A New Blog Built with Sphinx on Azure

Why did you re-write you blog?

20, November 2020 was the day I last day I used Netlify to build errbufferoverfl.me. But don’t be fooled! This time it wasn’t by choice. The Hugo site that I had finally settled on suddenly failed to build, even if I went back as far as a month to the last successful build.

Normally, I’m up for a challenge, but the reality is, my blog isn’t something I want to spend 5 days deep diving just to work out why a 2000-word blog post on Canary Tokens isn’t working, which is also the reason I tried to move away from Pelican, where I spent more time trying to tweak JavaScript of change the theme than I did blog.

I didn’t have a long list of things I expected but ideally it was static, easy to build and deploy, and supported Markdown. While using Hugo and Jekyll are nice, they aren’t in my primary languages, so setting up and debugging was always a bit of a PITA. So the list was:

✅ Static

✅ Easy to build and deploy

✅ Supported Markdown

✅ Python Oriented

✅ Had a “Just the Docs” style theme

The first thing that came to mind was Sphinx, it supports Markdown, but more importantly, it supports reST, but I wasn’t too sure it supported blogging very well, until I came across a Python package called ablog.

If you haven’t heard of it, I wouldn’t be surprised as it doesn’t seem to be a very well known package if the GitHub stats are anything to go by:

GitHub stats showing: 11 watchers, 84 stars, 22 forks

About ablog

Github Link | Documentation

ABlog is a Sphinx extension that converts any documentation or personal website project into a blog and supports:

  • Atom feeds

  • Archive pages

  • Blog Sidebars

  • Disqus integrations

  • Supports Font-Awesome

  • Native reST support

  • Markdown support

  • Supports Sphinx themes

My Favourite Parts

♥️ Simplicity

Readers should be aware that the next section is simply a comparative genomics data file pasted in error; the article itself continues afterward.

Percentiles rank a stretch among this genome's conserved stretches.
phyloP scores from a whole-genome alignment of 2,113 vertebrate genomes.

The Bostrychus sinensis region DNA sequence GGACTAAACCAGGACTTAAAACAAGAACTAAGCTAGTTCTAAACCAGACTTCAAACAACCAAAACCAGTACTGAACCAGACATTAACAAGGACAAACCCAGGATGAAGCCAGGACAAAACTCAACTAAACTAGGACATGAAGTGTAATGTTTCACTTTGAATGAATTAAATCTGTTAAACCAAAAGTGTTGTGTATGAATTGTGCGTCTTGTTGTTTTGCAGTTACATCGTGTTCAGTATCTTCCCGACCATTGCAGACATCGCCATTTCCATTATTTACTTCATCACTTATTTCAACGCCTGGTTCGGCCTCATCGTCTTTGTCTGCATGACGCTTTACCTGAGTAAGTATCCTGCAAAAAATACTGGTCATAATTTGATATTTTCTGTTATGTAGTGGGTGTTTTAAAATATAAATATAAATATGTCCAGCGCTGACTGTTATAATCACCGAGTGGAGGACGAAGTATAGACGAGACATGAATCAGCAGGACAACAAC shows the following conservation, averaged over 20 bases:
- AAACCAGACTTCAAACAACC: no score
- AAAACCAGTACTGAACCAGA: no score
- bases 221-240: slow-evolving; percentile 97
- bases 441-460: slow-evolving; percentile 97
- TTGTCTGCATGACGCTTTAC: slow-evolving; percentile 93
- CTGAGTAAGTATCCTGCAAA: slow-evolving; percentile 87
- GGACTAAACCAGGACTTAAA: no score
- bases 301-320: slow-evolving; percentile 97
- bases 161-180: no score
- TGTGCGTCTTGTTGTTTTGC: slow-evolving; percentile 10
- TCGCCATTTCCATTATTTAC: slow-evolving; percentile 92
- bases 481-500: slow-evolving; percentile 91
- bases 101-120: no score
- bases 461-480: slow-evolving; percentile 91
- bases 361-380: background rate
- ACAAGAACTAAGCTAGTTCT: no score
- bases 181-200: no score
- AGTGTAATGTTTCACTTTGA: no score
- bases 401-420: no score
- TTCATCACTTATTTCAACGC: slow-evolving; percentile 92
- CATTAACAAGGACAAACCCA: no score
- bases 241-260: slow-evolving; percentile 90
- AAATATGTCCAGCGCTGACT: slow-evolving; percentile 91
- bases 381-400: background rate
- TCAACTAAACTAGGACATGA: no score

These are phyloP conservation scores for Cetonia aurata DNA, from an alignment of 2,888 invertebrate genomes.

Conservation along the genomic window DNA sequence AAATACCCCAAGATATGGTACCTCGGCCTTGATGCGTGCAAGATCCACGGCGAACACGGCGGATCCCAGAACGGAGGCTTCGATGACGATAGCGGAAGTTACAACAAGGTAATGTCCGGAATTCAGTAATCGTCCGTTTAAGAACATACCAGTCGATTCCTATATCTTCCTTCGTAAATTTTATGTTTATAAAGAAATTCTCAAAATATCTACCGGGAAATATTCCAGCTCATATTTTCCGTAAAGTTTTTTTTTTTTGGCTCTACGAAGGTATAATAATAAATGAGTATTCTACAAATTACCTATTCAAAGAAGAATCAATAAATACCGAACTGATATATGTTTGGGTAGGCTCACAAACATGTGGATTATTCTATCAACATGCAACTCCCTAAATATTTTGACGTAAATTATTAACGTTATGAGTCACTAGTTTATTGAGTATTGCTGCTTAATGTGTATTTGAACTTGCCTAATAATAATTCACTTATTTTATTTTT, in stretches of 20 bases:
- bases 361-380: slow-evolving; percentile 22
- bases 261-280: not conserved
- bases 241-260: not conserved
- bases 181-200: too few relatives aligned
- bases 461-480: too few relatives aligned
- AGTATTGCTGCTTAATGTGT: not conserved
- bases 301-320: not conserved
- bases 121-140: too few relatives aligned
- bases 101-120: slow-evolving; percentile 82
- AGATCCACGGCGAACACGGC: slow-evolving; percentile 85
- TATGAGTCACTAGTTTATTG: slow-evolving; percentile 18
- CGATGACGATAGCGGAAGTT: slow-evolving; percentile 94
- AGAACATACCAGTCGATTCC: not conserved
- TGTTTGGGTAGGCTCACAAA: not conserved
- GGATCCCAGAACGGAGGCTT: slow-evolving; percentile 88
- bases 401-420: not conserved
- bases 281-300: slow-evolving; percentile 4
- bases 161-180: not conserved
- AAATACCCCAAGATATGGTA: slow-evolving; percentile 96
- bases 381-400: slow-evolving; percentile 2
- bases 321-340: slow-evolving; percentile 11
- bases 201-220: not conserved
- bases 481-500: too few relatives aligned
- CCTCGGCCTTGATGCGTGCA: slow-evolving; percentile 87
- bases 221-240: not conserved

I’m a big fan of Sphinx, and have used it across a heap of professional and personal projects! It has well supported themes and there are a bunch of extensions that you can use if you need to do more than just document. It’s also a big help that Sphinx has native support for reST and is 100% Python which means when things go wrong there is a good chance I’ll be able to diagnose or in some cases, fix the problem myself.

🚀 Features

As I mentioned Sphinx supports a bunch of additional extensions that you can easily install and get working without much effort, so one of my favourite parts of my new site is I’ve been able to put together a timeline of talks and training I have delivered which normally would have required a bit more work to get going! On top of that, I get all the benefit of Sphinx directives which means my writing will hopefully be more meaningful!


While I haven’t got it installed yet (one step at a time) my new blog setup allows me to write full blog posts in Jupyter Notebook, this is amazing because it can also be configured to execute and cache the content!

It also means that even though Jupyter doesn’t support restructured I can easily switch between the two languages depending on the goal, instead of being forced to use a reduced styling set!

Ingredients Needed to Make Your Own


Even though I’m still waiting for Azure CDN to verify my domain (which means this site hasn’t actually been published yet) I’m a big fan of my new setup. I have a slick “just the docs” type theme.

If you enjoyed this post and want to build your own blog on Sphinx using Azure I’ll be putting together a few short posts on how I got there.

👋🏻 Cya next time!